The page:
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Are plea bargains less useful than believed?

There are several ways to plead during a trial. These pleas can also form part of a bargain to keep you from having to go to trial. Many experts in the Indiana legal field believe that jury trials may actually be on their way out. If this is the case, it may lead to a great many unexplored issues with plea bargains.

Fewer jury trials make for more plea bargains

You don’t always have to plan for a jury trial to be an integral part of your ongoing criminal defense strategy. The way things seem to be going, the standard process of trial by jury may soon be largely obsolete because of more plea bargains.

However, this is a change that comes with a serious caveat. If you are convicted after agreeing to take a plea, the result may be much harder to modify. Further, if you should be wrongfully convicted, it may take years or decades to even get a new trial. It can take even longer, or never, to get a conviction overturned.

Many leading experts believe that the increasing number of plea bargains is no cause for concern. They point to the general opinion that the majority of people who plead guilty truly are so. However, it is also true that plea bargains can also be key to many wrongful convictions.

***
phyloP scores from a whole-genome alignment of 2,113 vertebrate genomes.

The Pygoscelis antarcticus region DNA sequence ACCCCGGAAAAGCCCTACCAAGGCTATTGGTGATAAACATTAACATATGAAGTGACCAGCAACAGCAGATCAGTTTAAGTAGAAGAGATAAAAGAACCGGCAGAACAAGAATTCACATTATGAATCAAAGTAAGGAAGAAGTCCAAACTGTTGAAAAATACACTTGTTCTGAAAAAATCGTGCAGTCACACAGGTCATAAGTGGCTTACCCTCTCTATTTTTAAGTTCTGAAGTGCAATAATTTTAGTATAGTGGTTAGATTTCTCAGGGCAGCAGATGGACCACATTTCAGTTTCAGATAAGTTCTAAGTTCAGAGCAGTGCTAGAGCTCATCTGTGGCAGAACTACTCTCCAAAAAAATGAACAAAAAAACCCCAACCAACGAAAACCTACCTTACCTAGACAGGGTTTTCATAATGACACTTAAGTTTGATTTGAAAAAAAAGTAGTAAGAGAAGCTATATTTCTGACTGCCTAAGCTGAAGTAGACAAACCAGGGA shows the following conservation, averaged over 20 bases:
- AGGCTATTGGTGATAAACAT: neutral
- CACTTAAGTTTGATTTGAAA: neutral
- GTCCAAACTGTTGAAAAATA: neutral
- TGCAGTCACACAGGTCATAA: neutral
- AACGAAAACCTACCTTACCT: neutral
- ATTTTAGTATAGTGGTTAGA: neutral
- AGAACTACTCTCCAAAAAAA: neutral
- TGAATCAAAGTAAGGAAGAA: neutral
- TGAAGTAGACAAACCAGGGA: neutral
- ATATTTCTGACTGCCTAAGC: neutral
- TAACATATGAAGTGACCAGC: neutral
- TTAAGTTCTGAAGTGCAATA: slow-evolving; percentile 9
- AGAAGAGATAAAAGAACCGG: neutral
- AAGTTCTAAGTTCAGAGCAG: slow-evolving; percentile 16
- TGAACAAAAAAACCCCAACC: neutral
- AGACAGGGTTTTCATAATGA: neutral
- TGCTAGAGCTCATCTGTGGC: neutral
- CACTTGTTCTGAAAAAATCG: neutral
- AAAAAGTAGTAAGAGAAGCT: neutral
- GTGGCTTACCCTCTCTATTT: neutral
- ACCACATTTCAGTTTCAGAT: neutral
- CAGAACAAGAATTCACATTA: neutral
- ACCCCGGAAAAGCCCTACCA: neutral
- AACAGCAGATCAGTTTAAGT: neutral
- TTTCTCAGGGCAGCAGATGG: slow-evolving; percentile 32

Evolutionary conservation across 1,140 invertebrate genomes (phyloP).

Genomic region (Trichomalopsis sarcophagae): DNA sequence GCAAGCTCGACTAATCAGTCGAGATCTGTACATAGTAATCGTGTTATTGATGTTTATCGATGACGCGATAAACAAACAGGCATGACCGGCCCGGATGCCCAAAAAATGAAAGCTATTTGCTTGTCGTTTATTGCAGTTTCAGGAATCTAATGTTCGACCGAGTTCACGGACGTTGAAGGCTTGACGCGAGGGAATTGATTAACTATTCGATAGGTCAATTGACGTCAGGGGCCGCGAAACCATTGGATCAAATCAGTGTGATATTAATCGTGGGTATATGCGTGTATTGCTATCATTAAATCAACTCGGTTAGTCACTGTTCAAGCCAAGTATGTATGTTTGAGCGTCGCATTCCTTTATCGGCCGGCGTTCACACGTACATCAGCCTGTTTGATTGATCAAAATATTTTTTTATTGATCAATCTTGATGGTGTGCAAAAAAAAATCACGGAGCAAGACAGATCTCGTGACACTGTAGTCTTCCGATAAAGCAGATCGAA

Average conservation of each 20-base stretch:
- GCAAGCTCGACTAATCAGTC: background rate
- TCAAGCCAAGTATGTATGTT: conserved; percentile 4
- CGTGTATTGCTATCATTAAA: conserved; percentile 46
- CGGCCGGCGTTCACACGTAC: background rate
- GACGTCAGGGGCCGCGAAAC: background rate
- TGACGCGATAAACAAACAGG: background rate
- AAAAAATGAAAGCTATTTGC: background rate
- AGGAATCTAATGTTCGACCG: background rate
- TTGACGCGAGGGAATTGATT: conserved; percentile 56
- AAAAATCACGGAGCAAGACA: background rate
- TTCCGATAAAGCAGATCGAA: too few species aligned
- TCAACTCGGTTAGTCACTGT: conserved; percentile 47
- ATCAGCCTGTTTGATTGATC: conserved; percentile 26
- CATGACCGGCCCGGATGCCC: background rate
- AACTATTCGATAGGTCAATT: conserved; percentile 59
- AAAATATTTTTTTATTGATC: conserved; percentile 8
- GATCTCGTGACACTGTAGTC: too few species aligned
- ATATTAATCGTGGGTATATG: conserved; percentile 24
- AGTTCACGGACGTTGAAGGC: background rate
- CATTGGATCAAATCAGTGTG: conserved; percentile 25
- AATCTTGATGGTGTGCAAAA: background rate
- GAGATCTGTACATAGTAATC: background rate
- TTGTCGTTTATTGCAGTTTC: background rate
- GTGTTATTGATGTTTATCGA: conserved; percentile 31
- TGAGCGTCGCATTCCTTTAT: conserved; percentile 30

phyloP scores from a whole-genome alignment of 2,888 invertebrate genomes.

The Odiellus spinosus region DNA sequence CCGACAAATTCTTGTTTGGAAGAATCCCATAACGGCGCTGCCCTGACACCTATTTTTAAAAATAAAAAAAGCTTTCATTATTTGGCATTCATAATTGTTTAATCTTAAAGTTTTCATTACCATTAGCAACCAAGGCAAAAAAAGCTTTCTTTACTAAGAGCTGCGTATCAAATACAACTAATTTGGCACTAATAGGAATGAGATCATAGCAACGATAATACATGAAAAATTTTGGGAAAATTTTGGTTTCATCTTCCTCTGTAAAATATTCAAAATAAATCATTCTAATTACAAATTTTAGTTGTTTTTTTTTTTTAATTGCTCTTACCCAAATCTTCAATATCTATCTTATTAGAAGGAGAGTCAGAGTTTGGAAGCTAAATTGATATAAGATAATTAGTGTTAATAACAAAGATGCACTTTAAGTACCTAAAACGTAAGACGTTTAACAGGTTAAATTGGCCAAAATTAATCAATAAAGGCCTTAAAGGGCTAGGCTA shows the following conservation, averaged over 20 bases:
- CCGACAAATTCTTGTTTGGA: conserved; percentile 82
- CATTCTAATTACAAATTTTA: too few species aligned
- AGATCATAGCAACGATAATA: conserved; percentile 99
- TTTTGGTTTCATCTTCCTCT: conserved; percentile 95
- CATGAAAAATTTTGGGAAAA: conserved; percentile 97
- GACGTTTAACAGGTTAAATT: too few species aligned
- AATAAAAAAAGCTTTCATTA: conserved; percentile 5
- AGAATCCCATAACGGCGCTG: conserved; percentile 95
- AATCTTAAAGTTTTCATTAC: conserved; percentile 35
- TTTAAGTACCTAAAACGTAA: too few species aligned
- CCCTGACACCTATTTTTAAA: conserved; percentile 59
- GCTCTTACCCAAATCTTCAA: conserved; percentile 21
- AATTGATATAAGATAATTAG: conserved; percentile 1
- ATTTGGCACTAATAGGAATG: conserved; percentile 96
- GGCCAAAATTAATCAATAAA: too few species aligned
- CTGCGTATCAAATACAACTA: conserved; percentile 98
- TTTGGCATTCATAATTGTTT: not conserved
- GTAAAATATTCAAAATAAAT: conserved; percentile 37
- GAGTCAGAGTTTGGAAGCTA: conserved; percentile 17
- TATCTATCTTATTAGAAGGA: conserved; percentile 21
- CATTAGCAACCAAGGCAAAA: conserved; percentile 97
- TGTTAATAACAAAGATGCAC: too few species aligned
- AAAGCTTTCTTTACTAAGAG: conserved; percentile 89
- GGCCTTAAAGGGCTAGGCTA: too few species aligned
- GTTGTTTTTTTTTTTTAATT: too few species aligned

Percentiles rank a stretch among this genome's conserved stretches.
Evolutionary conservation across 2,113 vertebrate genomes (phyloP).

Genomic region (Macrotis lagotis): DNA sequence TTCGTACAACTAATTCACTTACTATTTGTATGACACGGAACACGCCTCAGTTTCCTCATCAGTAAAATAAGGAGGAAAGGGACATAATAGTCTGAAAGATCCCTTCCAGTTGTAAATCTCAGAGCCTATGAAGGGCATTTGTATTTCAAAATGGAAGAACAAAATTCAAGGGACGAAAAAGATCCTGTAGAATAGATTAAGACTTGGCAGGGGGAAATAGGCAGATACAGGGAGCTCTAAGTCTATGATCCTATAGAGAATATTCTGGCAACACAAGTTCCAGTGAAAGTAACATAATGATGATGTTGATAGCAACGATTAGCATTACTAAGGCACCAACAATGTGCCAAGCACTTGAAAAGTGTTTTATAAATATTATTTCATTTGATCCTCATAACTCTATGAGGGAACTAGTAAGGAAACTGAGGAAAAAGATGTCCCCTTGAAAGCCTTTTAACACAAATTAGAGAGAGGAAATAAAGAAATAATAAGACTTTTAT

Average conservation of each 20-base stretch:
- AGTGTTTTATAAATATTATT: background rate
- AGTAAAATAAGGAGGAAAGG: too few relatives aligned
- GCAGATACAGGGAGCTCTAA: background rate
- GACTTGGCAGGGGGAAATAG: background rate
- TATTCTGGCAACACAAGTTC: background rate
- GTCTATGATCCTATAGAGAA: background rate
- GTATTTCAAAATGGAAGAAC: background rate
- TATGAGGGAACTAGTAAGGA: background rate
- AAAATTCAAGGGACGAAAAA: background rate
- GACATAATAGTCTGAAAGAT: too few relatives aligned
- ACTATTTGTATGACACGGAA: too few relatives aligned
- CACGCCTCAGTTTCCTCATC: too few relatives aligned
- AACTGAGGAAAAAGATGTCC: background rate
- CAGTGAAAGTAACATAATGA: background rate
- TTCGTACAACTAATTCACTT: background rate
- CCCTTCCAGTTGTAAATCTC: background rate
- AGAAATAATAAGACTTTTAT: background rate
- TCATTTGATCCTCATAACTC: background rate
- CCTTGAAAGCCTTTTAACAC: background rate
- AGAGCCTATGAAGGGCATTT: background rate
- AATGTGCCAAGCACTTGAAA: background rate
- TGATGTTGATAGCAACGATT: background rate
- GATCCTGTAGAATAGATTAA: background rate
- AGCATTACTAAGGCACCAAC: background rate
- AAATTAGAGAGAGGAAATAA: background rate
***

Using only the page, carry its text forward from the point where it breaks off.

Plea bargains can slow the process of exoneration

There are many cases in which taking a seemingly convenient plea deal may actually be the wrong thing to do. A great number of cases have recently come to light where wrongful convictions have taken decades to be overturned.

Many defendants whom the public believes innocent are still fighting to get out of prison. At the moment, over 20% of all wrongful convictions noted by the National Registry of Exonerations came after guilty pleas that were later overturned. This is a topic that remains a source of controversy.

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